Pandemic has lower impact on June home sales as economy improves

Wisconsin’s housing market performed far better than expected in June in part because of low mortgage rates, according to the Wisconsin Realtors Association.

Existing home sales were down just 4.5 percent compared to the same time last year, and median prices rose 3.6 percent to $222,000 over the same 12-month period. On a year-to-date basis, home sales for the first half of 2020 were 4.9 percent lower than the first six months of 2019, and median prices were up 7.6 percent to $209,900.

“This is better than we expected given the COVID-induced slide in sales we saw last month,” said WRA Chairman Steve Beers.

Sales slid sharply in May, dropping 24.3 percent compared to May 2019, making the 4.5 percent drop a big improvement. Beers qualified the comparison by noting that sales in June last year were actually somewhat weak, dropping 7.7 percent from June 2018. 

“It’s important to remember that we’re comparing closed sales with the same month a year earlier, so the weak performance in June 2019 makes this past month’s drop in sales smaller,” he said.

Beers noted the strong pre-coronavirus start to the year helped moderate the total decline in sales in the first half of the year in all regions of the state. Comparing the first six months of 2020 with the first half of 2019, sales fell at 0.7 percent in the central region, declined 1.5 percent in the west region, and dropped 2 percent in the north region.

The more densely populated urban northeast, south central and southeast regions saw their sales in the first half of 2020 fall between 3.9 percent and 7.2 percent relative to the first half of 2019.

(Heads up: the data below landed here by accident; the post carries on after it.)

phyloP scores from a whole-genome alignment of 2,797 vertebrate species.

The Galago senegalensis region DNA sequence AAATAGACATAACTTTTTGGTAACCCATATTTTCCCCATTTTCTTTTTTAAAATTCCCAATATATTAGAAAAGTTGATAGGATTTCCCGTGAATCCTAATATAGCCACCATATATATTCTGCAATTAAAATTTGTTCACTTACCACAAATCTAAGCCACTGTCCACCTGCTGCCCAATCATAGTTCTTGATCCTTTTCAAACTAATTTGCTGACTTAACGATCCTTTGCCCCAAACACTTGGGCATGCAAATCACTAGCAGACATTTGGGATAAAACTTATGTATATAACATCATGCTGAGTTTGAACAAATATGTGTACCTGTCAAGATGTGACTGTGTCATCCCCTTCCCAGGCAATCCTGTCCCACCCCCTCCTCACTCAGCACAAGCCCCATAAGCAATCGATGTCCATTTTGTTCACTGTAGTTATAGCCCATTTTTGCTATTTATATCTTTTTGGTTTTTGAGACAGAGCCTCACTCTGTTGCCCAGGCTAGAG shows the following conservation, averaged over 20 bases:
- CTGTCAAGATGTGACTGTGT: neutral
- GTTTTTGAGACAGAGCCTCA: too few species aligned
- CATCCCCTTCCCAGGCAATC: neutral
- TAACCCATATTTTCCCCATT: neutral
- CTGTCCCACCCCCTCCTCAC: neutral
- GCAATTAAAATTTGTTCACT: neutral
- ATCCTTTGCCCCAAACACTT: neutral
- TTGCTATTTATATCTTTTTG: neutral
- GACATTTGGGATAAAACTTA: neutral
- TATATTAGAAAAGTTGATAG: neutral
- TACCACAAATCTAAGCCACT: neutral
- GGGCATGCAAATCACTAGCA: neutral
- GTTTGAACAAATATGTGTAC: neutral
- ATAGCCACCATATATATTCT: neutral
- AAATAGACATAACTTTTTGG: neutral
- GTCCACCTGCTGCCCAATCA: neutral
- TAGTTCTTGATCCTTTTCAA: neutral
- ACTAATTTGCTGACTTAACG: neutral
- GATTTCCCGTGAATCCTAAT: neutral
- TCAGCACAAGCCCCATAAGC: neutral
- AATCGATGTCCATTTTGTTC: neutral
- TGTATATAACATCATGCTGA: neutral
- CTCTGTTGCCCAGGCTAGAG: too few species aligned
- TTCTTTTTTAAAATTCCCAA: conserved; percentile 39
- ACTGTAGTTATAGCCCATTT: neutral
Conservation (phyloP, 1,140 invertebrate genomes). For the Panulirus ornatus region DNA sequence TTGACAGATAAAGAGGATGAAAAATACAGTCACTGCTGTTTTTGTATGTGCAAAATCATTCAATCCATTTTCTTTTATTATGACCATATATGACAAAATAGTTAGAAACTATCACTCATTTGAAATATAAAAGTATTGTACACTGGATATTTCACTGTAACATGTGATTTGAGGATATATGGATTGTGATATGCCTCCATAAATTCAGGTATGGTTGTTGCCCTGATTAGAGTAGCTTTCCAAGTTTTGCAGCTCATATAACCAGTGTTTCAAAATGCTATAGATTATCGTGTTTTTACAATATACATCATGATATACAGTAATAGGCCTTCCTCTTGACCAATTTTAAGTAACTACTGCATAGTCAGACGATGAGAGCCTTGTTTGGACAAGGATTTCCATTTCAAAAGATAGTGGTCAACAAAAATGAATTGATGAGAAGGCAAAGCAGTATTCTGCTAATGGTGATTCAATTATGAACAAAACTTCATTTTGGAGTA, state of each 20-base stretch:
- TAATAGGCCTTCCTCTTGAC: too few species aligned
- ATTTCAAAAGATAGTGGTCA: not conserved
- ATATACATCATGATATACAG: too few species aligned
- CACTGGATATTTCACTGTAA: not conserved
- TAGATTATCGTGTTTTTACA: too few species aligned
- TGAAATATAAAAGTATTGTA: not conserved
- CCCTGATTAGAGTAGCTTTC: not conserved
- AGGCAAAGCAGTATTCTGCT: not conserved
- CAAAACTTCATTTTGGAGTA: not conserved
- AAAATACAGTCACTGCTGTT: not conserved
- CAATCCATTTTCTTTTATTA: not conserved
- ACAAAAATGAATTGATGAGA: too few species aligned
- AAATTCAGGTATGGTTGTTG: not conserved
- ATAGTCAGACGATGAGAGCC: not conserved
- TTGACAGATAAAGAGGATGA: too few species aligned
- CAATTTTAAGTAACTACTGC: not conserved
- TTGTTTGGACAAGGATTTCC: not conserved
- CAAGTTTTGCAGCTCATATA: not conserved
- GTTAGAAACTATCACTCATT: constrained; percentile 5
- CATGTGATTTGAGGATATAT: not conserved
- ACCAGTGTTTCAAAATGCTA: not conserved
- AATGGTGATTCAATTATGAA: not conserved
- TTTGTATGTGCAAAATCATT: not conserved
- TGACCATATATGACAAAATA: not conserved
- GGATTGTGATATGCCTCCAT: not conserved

“The bigger cities have been hit harder by the pandemic, which may help explain these differences,” said Beers. 

WRA President and CEO Michael Theo said the improved state unemployment rate — at 8.5 percent in June compared to 12.1 percent in May — as well as the drop in the 30-year fixed-rate mortgage softened the blow from the pandemic. 

“Low mortgage rates have also kept Wisconsin housing affordable,” Theo said. The rate was at 3.62 percent in January and fell to 3.16 percent in June, which is yet another record low.

Over the past 12 months, median family income dropped 4.2 percent, and median home prices rose 3.6 percent. But the record-low mortgage rates have kept affordability relatively stable. The affordability index fell just 1.5 percent over the last 12 months. 

With a softer economy, there are good opportunities for buyers, especially given the record-low mortgage rates. 

“However, this is still a seller’s market, so buyers need to be pre-approved for financing so that they can move quickly when their (realtor) finds the right home,” Theo said.

See the release: 

-By Stephanie Hoff